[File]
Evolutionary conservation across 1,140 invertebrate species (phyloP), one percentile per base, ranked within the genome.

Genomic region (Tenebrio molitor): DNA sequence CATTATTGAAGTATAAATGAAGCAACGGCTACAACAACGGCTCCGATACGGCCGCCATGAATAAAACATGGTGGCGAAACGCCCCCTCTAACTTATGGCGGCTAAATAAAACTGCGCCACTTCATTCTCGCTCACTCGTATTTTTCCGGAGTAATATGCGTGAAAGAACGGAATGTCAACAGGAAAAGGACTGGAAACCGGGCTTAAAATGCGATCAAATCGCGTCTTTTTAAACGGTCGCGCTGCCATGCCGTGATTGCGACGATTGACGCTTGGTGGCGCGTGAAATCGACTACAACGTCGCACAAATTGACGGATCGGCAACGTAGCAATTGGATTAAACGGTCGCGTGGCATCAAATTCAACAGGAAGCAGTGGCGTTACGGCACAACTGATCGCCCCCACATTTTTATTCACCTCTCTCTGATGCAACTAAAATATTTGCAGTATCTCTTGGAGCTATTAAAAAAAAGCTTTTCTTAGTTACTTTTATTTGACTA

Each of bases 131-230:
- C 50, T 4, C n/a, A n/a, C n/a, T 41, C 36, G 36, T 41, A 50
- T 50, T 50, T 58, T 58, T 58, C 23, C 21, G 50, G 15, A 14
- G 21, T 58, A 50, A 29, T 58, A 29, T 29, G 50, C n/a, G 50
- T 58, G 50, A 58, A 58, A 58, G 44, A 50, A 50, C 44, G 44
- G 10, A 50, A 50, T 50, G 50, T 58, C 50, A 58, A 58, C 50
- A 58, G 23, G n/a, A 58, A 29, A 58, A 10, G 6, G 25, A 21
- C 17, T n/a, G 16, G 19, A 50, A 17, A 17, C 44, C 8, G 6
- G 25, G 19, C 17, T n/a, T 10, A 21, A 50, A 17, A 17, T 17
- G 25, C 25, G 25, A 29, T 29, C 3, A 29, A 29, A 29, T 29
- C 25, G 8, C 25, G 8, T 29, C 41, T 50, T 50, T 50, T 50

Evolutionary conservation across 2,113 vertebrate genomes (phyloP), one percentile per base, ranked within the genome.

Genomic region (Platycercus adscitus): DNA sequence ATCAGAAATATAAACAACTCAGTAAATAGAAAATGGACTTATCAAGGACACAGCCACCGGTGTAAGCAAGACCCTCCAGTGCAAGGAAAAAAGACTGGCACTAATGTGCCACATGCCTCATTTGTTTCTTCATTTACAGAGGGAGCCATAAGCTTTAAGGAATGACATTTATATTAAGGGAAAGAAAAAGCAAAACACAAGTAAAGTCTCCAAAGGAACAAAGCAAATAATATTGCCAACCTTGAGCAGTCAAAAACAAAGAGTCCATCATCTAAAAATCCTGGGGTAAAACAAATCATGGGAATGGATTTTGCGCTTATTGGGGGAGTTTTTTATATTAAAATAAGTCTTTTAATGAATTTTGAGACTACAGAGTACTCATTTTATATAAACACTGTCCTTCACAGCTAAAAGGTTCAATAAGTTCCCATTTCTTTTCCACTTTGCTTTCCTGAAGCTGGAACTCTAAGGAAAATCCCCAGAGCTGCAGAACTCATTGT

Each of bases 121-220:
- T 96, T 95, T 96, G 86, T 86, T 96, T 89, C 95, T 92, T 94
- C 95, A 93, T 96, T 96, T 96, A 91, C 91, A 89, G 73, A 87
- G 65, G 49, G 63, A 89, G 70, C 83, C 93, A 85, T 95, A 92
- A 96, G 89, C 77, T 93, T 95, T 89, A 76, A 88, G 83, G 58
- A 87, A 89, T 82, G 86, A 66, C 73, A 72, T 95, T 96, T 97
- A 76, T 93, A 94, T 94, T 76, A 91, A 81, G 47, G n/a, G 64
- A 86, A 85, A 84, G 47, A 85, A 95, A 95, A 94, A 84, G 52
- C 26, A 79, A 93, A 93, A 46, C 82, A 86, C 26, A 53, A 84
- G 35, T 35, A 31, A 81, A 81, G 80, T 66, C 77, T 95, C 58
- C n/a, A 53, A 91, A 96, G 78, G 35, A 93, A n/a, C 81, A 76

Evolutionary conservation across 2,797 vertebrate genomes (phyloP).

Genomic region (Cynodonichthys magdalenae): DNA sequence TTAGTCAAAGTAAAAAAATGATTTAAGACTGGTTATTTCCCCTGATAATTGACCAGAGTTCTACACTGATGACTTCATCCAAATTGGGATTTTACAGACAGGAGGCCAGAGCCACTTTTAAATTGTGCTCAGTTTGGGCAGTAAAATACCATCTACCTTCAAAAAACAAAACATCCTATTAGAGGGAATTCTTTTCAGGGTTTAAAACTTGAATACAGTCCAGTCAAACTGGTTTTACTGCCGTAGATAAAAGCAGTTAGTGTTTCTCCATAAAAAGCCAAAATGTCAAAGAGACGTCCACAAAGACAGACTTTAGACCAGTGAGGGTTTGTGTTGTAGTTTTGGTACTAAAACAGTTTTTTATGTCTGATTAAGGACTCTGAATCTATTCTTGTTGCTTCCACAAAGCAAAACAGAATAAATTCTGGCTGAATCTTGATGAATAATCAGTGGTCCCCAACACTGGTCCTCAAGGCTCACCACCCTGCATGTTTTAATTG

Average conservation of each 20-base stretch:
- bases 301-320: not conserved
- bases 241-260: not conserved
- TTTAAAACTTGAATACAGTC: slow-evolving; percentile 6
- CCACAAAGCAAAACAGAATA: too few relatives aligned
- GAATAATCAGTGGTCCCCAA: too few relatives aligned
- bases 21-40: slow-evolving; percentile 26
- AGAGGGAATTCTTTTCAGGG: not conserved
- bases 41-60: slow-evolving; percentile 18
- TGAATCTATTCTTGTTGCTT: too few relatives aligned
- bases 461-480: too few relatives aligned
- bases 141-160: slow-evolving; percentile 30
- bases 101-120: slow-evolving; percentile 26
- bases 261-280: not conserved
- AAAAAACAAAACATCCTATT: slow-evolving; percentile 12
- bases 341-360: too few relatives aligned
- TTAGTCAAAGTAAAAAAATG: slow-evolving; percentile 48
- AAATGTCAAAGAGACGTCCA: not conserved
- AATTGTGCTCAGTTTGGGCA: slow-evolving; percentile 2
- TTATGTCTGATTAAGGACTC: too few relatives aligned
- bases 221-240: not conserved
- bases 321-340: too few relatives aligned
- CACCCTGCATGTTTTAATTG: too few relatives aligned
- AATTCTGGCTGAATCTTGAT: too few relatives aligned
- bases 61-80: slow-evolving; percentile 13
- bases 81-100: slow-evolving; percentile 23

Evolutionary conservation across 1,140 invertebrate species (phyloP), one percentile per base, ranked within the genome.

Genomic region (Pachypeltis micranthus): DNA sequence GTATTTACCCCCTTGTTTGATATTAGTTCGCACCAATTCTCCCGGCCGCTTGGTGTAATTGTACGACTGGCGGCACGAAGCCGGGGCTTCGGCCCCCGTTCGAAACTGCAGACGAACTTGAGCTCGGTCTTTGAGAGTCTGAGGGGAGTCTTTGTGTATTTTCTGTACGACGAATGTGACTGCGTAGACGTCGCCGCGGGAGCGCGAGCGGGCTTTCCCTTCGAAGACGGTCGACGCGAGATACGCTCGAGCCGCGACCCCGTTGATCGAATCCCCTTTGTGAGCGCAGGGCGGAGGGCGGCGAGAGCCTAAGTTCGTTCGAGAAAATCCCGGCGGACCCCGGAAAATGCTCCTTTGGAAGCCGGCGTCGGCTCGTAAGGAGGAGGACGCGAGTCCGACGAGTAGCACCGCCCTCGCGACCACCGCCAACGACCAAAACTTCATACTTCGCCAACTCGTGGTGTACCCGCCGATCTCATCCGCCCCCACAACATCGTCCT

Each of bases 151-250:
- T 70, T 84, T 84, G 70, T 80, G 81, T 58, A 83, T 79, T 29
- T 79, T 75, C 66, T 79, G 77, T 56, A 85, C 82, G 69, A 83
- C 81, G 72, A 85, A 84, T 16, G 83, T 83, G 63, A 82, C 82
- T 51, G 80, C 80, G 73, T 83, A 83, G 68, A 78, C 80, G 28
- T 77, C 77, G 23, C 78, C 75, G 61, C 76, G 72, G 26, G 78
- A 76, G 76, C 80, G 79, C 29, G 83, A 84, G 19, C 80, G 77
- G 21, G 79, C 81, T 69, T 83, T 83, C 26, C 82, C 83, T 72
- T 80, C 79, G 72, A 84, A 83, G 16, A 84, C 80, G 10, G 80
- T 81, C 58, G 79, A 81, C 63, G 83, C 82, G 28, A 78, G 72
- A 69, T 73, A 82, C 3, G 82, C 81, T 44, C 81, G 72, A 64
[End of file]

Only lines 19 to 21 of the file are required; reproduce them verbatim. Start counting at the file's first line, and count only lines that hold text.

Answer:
- G 65, G 49, G 63, A 89, G 70, C 83, C 93, A 85, T 95, A 92
- A 96, G 89, C 77, T 93, T 95, T 89, A 76, A 88, G 83, G 58
- A 87, A 89, T 82, G 86, A 66, C 73, A 72, T 95, T 96, T 97